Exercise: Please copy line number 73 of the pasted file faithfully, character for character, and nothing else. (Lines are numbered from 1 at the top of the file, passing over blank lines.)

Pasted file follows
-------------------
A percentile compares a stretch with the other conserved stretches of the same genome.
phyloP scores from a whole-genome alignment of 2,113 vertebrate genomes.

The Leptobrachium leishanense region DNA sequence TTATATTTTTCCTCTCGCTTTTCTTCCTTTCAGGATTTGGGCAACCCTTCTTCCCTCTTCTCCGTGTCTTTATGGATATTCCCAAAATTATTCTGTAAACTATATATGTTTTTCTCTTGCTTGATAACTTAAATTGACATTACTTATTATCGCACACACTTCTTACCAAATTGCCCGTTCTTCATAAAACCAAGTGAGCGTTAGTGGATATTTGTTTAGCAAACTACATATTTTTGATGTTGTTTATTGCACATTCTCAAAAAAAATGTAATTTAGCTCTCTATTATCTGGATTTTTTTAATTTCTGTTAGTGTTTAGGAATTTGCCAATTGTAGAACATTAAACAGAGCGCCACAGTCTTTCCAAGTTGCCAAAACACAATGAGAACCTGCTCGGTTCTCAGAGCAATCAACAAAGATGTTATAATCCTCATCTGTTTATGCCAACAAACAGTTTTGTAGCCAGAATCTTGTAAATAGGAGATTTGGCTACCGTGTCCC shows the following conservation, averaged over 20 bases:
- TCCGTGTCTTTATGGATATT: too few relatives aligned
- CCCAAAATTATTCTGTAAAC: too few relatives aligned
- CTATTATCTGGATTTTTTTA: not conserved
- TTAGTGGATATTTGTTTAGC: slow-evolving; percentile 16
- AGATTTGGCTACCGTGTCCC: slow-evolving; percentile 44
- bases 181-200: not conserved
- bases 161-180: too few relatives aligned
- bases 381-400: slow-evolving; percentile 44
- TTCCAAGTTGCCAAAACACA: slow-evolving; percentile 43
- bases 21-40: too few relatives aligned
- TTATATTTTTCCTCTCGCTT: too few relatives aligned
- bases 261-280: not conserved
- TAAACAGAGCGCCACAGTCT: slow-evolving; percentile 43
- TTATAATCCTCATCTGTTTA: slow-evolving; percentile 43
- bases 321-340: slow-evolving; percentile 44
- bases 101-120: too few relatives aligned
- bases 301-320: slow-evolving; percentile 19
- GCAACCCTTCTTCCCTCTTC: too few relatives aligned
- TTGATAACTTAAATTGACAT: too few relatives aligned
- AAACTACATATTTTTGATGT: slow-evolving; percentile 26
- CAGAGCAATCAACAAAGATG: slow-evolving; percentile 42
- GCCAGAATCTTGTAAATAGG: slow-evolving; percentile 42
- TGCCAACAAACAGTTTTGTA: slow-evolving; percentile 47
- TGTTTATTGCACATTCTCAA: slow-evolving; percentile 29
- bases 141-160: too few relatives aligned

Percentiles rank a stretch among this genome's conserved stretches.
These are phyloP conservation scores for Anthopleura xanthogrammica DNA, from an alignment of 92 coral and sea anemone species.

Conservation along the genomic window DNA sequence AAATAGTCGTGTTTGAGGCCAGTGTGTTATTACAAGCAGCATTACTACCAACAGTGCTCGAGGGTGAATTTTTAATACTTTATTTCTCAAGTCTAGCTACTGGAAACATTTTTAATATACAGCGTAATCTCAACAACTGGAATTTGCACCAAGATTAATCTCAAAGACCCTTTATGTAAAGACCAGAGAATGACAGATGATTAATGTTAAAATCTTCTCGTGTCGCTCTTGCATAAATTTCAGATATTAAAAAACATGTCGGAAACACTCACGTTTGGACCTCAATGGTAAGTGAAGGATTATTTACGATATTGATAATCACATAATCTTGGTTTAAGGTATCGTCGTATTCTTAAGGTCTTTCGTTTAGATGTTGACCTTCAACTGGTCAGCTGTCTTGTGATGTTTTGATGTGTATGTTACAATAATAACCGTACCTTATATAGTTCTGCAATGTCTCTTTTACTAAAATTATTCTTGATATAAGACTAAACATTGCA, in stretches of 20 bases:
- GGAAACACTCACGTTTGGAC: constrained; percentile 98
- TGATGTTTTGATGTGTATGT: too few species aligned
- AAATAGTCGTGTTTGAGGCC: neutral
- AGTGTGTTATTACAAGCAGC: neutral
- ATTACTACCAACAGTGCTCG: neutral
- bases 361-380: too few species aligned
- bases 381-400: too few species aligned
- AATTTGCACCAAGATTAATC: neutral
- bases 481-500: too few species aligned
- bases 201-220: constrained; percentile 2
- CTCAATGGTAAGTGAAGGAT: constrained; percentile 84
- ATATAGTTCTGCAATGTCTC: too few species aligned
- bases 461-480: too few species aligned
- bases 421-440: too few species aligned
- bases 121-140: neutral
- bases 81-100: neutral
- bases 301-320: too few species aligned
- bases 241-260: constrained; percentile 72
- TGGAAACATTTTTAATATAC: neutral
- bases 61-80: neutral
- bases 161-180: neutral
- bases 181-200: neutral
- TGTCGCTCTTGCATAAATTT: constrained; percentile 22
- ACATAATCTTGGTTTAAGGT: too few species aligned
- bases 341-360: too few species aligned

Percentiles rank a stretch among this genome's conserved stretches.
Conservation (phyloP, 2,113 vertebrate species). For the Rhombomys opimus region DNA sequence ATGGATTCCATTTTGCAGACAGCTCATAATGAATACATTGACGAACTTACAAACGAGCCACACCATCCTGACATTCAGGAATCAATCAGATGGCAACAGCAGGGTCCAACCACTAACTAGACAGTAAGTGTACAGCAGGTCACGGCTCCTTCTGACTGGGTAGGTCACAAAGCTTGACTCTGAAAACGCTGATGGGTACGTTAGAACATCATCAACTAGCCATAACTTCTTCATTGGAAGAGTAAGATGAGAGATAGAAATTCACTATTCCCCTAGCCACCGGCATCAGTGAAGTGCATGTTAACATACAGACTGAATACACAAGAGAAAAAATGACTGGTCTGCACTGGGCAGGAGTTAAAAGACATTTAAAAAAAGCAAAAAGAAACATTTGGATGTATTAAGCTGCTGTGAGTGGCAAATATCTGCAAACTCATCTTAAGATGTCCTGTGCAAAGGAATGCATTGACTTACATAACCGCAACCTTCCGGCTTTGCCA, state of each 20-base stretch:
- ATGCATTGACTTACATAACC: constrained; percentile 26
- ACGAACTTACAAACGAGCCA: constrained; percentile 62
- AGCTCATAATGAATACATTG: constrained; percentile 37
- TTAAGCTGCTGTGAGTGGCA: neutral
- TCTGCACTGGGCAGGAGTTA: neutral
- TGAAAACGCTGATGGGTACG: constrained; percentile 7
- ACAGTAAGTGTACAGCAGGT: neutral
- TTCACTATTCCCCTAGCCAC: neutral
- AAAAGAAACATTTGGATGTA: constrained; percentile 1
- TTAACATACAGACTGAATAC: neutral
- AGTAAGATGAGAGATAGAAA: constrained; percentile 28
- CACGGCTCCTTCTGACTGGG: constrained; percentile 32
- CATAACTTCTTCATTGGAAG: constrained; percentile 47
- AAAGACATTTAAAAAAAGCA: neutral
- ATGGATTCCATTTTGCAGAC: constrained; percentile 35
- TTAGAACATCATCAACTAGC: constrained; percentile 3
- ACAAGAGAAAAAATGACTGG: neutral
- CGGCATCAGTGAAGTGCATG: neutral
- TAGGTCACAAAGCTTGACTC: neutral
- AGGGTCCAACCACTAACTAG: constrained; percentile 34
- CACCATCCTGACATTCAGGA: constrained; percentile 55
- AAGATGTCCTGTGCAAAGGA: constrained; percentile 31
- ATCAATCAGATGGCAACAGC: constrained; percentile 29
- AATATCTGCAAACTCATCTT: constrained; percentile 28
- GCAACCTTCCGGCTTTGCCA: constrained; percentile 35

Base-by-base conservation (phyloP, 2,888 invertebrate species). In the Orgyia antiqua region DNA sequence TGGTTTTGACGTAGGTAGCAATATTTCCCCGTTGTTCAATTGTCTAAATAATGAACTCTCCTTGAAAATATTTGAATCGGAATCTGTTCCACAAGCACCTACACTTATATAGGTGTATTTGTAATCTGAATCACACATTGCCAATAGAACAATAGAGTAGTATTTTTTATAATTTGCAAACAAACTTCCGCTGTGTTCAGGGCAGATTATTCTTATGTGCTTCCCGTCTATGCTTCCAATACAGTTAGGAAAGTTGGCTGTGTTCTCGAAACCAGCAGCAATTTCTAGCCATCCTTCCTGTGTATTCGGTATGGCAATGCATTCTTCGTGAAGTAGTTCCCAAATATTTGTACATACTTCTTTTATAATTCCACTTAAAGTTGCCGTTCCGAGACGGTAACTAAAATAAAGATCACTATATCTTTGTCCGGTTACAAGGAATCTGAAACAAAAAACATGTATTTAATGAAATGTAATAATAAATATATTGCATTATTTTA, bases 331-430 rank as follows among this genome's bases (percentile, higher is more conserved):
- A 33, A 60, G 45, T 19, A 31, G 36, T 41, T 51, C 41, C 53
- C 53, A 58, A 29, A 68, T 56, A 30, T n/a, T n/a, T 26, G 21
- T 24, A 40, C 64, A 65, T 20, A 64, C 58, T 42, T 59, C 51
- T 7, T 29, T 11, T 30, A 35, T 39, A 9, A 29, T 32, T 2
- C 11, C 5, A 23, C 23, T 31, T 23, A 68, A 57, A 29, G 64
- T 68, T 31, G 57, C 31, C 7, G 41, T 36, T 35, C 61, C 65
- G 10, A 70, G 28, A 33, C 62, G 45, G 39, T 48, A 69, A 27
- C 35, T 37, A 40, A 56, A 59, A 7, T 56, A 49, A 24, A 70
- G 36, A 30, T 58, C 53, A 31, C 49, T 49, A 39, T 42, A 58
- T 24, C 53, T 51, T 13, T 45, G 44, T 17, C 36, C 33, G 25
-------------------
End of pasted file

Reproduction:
- ATGGATTCCATTTTGCAGAC: constrained; percentile 35